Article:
The biggest obstacle for Rasmus is his entitled attitude.  The other three players all had something to prove. Flood dealt with some really tough racial issues, McGee wasn’t supposed to be in the big leagues, and Jimmy Ballgame had to prove he was the best, on a daily basis.  All three played like this might be their last game, and they wanted it to be special.  I don’t see that in Rasmus – not even close.

Oh, and before somebody plays the “Rasmus is still young” card, Curt Flood was already a Gold Glove winner and .300 hitter at a younger age. Both Vince Coleman and Willie McGee went to a World Series before their 24th birthday.

Right now, Colby Rasmus is more Alex Johnson than Flood, McGee or Edmonds, and I hope that changes.  Quickly.

Awesome question – thanks Mark!


Dennis Lawson
Pitchers Hit Eighth

Great question, and I really like the way you worded it, Mark. 

I do think Colby has enough raw talent to lead the team to a World Series championship, even if he doesn’t have his head completely screwed on straight.  I think he’ll start to put things together this year, but he’ll by no means be the complete player that he’ll be in 2-3 years.  He’s still good enough to be a top 5 centerfielder in the NL, and he doesn’t have to be his ideal self to push this team over the top. 

A while back I compared him to the Diamondbacks’ Justin Upton in terms of ability.  I think he’s only shown us about 70% of what he can do.  If he gets to 80-85% this year, he’ll start earning the respect, praise, and eventually the big contract that he seems to be wanting.  Along the way, he could just propel the Cardinals through the playoffs with a monster year.  Keep in mind that he put up .276/.361/.498/.859 with 23 hr and 66 rbi in only 534 PAs, and a lot of people were still disappointed.  The expectations are high, and the force is strong with this one.


Andy Beard
Gas House Graphs

Unquestionably. Colby Rasmus can contribute towards a World Series victory.

Check the league leader boards at FanGraphs and you’ll find that Colby was the fourth most productive center-fielder offensively in 2010 (.366 wOBA – From FanGraphs’ dictionary: a stat that, “combines all of the different aspects of hitting into one metric, weighting each of them in proportion to their actual run value”). Only Josh Hamilton and Carlos Gonzalez were better. Would you consider them dynamic, impact players? Take this another step further and restrict eligibility to those that played at least 50% of their games in CF, and Colby was the most productive according to his 132 OPS+ (found at Baseball-Reference). If he were able to cut down on his strikeouts, while maintaining advanced patience at the plate (11.8 BB% in 2010), he could take another step forward.

The advanced fielding metrics at FanGraphs and Baseball-Reference reveal two completely different defenders in 2009 and 2010. While they suggested an underrated, if not dynamic, fielder in 2009, Colby’s defense was a liability in 2010. There’s a school of thought that his positioning was off for much of last season, but improved later in the year. I’m willing to give him the benefit of the doubt considering his scouting reports were always positive and expect him to prove himself as an average defender at least.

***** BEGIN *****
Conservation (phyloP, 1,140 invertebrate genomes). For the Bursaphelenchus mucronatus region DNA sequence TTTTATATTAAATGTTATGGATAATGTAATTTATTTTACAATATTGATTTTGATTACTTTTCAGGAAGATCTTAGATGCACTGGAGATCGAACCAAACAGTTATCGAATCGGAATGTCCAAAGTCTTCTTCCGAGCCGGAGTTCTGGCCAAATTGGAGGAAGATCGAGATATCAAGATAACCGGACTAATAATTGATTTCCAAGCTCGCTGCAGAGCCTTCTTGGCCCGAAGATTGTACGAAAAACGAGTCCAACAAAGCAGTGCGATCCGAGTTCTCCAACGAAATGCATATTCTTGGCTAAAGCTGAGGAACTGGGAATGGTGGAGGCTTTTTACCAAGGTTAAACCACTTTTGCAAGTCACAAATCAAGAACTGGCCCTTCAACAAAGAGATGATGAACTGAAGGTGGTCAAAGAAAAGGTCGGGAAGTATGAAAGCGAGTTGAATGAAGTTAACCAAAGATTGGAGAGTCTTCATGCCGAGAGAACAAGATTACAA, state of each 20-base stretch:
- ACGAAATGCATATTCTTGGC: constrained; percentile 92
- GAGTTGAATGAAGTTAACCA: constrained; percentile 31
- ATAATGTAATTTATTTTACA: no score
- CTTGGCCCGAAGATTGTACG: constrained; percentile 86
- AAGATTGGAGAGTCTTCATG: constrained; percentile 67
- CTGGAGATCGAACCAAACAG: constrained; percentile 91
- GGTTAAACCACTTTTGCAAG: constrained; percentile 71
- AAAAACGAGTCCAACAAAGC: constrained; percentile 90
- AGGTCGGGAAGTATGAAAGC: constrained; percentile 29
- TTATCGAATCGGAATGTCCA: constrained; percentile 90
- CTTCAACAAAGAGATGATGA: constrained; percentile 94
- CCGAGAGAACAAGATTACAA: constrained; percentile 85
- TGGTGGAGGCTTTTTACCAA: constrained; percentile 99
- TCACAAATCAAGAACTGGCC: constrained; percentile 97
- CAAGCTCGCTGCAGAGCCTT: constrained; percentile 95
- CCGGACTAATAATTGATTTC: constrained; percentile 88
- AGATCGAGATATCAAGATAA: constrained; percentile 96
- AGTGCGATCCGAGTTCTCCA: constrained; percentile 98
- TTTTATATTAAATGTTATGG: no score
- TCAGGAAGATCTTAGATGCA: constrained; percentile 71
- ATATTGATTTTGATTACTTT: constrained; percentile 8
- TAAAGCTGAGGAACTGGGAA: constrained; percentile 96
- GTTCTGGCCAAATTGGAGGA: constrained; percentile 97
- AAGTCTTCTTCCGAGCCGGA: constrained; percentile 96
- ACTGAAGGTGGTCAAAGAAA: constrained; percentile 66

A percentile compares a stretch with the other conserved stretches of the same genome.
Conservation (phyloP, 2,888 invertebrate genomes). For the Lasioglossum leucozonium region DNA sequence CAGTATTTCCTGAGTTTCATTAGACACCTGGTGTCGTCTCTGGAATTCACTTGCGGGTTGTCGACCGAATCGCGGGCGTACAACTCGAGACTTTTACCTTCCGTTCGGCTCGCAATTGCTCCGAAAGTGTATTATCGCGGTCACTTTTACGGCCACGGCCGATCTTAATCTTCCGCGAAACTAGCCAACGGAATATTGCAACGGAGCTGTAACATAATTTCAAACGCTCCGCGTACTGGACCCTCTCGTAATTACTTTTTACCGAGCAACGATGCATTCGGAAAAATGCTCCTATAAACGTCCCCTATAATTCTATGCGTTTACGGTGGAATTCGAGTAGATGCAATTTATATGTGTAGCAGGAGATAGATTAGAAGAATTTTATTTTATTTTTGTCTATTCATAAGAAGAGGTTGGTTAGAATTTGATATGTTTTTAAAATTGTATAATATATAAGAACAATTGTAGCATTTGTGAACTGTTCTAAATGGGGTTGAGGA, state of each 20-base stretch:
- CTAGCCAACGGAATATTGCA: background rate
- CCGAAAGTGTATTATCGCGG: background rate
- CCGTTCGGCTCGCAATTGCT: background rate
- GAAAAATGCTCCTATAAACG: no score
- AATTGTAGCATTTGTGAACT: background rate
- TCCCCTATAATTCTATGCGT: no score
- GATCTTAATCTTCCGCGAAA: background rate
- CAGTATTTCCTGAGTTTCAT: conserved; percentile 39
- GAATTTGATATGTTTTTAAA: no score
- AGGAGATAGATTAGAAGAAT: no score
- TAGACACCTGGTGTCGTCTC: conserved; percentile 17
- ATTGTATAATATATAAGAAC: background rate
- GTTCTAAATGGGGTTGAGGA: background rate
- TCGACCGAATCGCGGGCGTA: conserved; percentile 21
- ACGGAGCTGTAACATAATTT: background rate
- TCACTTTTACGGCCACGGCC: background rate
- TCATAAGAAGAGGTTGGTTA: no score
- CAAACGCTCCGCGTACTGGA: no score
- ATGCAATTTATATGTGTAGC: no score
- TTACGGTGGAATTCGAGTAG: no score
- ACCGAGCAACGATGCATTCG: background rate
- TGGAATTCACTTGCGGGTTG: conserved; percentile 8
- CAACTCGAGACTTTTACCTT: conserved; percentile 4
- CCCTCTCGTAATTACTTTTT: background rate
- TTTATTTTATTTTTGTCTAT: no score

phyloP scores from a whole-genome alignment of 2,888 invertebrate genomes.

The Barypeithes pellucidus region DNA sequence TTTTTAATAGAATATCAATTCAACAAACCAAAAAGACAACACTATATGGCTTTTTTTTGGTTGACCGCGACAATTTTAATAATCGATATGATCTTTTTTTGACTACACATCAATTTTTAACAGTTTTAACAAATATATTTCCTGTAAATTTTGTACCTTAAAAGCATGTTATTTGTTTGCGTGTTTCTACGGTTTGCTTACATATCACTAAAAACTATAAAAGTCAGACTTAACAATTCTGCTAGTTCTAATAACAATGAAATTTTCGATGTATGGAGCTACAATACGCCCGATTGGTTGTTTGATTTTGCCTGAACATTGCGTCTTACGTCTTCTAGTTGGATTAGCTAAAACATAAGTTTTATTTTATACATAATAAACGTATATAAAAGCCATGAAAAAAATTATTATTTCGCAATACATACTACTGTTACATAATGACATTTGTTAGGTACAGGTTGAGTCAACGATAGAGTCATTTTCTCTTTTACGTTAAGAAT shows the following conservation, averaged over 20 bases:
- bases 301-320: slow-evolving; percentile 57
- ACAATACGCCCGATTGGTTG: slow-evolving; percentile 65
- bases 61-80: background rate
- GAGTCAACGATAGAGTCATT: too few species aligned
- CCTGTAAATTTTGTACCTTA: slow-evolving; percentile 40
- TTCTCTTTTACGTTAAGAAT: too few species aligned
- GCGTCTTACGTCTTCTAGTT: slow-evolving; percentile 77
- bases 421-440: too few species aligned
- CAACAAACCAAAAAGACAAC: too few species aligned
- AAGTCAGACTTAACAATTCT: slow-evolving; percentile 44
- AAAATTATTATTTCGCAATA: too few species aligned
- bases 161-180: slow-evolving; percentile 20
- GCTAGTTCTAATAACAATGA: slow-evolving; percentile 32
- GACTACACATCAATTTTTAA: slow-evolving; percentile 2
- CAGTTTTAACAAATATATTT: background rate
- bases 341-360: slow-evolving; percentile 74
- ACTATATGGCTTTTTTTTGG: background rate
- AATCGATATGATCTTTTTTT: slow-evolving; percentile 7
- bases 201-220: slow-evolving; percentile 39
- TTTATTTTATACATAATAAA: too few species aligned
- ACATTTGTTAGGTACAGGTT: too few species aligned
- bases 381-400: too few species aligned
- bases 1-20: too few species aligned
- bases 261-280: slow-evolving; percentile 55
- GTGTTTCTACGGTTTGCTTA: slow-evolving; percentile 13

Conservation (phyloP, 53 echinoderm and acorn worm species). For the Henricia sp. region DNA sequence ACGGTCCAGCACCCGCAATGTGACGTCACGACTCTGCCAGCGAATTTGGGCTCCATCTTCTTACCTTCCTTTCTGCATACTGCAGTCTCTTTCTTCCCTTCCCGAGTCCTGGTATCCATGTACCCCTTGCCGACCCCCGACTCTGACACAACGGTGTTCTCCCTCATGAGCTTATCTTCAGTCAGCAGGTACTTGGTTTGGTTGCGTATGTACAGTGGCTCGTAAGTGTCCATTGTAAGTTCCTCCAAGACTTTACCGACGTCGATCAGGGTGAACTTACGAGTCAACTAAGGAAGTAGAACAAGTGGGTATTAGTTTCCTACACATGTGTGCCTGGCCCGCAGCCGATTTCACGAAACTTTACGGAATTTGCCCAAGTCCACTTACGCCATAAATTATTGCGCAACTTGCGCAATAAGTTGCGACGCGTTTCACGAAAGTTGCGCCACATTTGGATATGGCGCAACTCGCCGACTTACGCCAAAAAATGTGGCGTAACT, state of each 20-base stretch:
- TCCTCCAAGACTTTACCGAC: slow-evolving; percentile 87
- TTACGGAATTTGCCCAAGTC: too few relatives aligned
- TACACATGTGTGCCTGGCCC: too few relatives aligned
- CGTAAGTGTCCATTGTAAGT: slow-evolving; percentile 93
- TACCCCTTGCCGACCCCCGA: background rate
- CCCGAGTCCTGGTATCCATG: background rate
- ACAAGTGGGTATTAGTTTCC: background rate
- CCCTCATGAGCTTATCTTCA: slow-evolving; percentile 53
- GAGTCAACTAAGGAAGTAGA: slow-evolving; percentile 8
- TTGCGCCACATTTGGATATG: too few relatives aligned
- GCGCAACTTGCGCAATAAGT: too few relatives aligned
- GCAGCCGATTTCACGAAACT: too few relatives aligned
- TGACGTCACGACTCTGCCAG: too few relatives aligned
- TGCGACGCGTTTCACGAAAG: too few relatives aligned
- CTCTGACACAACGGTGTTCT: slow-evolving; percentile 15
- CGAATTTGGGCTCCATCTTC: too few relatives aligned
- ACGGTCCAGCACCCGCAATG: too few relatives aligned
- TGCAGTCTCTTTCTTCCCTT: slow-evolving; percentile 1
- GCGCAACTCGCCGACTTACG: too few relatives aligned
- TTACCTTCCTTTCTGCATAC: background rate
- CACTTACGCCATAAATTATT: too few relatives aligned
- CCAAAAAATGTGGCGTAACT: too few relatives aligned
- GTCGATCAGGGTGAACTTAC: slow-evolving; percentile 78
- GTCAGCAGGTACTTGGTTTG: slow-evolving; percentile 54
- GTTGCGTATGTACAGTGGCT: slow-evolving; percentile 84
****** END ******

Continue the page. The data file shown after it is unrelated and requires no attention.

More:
The need for players like Colby on this team (young, cost-controlled) cannot be overstated if Saint Louis wants to have a realistic chance to stay competitive within the division while extending Pujols’ career under the Arch.


Daniel Shoptaw
C70 At The Bat

Really not much to say after the great comments already put out there.  My two cents is that I don’t think Colby will be one that will lead a team as much as, like Andy phrased it, he will contribute to a World Series victory.

I don’t get the impression that you could make Colby the best talent on the team and he’d take a team to the title.  I think he’s a great complementary piece on a solid team, such as the one that the Cards have now, but if it’s Colby and a few above-average players, then that team, in my opinion, wouldn’t go that far.


Dustin McClure
Welcome To Baseball Heaven

There’s already been some great insight. I’m hoping I can add a little something to the discussion.
Last year was kind of an up and down year for Colby. When things were good they were really good. When they were bad it turned into trade rumors, feuds with TLR, etc. There were times at the plate when his at bats were a thing of beauty (working the count, drawing walks, and driving the ball). Other times he looked lost at the plate trying to jerk everything which I believe was the main culprit in his elevated strikeout total from the prior season.
As Mike mentioned it’s a little early to draw any conclusions defensively. He’s in pretty elite company when grouped in comparison with Flood, McGee and Edmonds. He’s got the tools and ability to become a top tier defender for sure.
To answer Mark’s question it’s definitely a yes! Colby will be a significant contributor in bringing another World Series title to St. Louis in the very near future.


Christine Coleman
Aaron Miles’ Fastball

Definitely a lot of interesting points made by everyone so far – surprising ones as well, and not necessarily what I expected as responses when I first read the question. And, given the fact I’ve been reading everything very carefully these days (to try to figure out what’s fact and what’s speculation when it comes to anything written about Albert and his contract – with, of course, speculation being the case 98 percent of the time), I found the wording of “can help lead” in Mark’s question intriguing. Yes, of course he can help. *Will* Colby help lead the Cardinals to a World Series championship? That depends. And it depends the most, in my opinion, on how much he’s given the chance to play and continue to learn/improve. We’ve seen the raw talent and potential that he has. Whether he’s given the opportunity to hone those talents and abilities – that’s up to the manager. It’s also going to depend on the team around him, because baseball is obviously a team sport. One or two great players – or even five All-Stars – don’t necessarily make a World Series or even playoff team. But my thought is that yes, Colby could easily be a valuable contributor to a championship team based on the abilities he’s shown during his time with the Cardinals.